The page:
Measured Extravagance

2000-12-07 - 11:15 a.m.

The poet Gwendolyn Brooks passed away from cancer earlier this week. Her poem "One wants a Teller in a time like this" is one of the reasons I continue writing poetry today: having read it in my freshman English textbook, I copied it out a couple of times for classmates for whom I thought it might be of interest. I know that one sneered and threw it away - but I also know that one day some months later, chatting in the hallway outside of the bandroom, my friend Bobby pulled a worn scrap of looseleaf from his wallet and said, "Do you remember giving me this? I can't tell you how much it has helped me...."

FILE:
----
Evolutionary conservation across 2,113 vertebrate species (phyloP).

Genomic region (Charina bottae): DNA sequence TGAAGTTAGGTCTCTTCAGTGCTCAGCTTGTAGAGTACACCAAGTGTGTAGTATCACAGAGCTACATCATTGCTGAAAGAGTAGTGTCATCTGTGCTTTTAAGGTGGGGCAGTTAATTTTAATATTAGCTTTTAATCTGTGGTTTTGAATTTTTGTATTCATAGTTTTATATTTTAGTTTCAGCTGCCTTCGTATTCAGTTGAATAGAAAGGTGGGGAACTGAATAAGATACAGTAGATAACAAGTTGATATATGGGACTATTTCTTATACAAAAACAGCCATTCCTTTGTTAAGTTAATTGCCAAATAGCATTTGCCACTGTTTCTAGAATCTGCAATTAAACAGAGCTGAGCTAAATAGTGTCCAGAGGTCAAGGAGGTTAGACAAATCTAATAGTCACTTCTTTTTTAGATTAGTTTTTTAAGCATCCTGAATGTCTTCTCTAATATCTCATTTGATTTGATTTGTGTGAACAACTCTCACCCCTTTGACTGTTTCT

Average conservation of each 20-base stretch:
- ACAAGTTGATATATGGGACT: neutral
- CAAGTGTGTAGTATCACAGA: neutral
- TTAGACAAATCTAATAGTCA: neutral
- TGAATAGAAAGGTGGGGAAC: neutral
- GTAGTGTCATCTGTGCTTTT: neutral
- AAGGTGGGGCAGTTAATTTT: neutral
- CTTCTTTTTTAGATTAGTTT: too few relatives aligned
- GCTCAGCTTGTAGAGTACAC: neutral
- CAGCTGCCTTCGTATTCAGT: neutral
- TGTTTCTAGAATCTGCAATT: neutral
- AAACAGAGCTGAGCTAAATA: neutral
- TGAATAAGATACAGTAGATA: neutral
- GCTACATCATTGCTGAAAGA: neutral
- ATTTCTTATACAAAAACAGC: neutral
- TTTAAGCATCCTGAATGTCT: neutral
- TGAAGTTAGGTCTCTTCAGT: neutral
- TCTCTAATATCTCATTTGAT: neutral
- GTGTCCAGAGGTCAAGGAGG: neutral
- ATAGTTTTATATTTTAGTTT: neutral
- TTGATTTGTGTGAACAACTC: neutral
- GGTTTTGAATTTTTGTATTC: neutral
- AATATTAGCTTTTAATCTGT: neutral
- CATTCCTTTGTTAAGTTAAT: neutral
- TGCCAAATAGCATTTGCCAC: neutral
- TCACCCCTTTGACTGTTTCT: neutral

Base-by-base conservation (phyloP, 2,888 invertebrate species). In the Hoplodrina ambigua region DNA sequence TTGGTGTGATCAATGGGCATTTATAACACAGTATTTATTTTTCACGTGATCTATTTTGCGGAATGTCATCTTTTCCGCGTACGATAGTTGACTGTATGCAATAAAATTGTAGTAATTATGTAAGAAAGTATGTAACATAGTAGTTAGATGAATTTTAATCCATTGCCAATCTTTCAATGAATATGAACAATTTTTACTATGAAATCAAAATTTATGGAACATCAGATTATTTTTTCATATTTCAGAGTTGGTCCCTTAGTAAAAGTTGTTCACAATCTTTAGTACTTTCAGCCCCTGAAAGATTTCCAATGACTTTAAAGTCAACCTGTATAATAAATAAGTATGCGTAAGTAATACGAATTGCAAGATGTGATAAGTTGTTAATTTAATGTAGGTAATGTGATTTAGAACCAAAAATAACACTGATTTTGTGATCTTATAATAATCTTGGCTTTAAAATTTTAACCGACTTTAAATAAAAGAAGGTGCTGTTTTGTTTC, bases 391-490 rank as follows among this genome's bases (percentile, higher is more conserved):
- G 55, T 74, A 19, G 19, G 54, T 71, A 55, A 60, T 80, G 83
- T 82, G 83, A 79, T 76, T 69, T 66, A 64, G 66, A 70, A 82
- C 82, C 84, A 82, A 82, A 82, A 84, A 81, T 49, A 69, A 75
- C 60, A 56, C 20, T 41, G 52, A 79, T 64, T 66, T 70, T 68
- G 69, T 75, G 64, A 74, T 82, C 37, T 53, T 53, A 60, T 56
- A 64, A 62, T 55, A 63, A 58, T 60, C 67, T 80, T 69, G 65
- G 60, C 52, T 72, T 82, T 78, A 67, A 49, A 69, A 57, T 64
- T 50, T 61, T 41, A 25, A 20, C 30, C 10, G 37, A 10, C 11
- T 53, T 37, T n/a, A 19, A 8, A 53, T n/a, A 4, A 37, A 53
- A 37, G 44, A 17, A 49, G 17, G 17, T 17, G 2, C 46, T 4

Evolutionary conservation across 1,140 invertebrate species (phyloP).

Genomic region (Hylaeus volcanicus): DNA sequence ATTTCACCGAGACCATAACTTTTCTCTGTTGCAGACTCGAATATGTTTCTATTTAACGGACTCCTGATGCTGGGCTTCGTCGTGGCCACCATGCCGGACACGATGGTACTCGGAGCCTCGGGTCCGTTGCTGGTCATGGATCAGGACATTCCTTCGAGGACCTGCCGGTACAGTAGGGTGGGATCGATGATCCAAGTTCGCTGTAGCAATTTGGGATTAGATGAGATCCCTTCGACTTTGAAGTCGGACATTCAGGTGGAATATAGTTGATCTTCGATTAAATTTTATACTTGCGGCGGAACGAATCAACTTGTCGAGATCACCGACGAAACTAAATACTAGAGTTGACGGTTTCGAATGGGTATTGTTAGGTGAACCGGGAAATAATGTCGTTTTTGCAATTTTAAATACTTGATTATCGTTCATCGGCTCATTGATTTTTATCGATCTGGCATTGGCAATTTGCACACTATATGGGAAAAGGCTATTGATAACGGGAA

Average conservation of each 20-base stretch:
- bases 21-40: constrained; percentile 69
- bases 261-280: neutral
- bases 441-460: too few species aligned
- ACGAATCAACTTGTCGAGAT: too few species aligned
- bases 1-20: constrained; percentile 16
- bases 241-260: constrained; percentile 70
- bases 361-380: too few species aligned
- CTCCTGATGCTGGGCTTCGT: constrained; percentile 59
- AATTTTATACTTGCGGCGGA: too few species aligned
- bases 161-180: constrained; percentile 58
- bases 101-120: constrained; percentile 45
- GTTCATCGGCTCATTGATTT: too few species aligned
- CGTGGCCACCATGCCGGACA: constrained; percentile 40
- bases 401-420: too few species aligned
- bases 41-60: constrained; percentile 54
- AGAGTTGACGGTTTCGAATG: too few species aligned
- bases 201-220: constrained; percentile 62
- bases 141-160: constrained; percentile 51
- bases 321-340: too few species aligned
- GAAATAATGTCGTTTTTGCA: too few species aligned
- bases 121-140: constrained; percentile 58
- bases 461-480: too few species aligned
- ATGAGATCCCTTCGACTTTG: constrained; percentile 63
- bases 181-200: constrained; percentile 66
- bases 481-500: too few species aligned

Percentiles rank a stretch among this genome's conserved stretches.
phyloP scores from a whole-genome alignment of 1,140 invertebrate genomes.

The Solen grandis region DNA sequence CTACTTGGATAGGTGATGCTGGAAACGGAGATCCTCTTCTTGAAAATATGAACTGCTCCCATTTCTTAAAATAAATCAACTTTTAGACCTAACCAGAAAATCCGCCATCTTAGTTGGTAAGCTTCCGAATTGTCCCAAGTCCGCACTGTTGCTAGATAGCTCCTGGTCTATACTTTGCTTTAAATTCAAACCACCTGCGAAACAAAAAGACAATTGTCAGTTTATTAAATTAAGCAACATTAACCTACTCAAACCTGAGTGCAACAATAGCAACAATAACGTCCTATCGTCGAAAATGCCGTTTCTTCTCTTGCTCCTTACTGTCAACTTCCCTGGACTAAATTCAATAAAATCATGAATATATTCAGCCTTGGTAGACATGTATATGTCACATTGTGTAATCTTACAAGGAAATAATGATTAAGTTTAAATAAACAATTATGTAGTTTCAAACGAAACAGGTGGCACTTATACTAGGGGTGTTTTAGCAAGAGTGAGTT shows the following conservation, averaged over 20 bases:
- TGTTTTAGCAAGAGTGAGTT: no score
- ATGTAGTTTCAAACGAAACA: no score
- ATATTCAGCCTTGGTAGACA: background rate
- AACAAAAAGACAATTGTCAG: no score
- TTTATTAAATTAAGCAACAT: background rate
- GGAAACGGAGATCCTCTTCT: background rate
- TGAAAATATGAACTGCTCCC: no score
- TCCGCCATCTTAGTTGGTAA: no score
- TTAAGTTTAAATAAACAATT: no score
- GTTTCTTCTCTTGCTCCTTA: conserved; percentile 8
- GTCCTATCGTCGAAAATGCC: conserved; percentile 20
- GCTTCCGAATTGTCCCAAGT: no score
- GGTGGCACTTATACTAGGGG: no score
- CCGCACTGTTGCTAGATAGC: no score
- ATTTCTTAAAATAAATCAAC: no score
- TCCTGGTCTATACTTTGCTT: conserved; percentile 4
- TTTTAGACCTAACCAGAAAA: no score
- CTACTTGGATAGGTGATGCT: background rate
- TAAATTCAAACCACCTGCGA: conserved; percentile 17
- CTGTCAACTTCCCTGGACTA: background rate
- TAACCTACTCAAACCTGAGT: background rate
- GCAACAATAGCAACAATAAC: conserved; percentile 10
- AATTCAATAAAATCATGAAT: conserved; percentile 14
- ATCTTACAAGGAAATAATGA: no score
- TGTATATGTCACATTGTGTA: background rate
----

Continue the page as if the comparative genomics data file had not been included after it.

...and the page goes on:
One wants a Teller in a time like this.

One's not a man, one's not a woman grown.
To bear enormous business all alone.

One cannot walk this winding street with pride,
Straight-shouldered, tranquil-eyed,
Knowing one knows for sure the way back home.
One wonders if one has a home.

One is not certain if or why or how.
One wants a Teller now:--

Put on your rubbers and you won't catch cold.
Here's hell, there's heaven. Go to Sunday school.
Be patient, time brings all good things
--(and cool
Strong balm to calm the buning at the brain?
Love's true, and triumphs, and God's actual.

--Gwendolyn Brooks, Selected Poems

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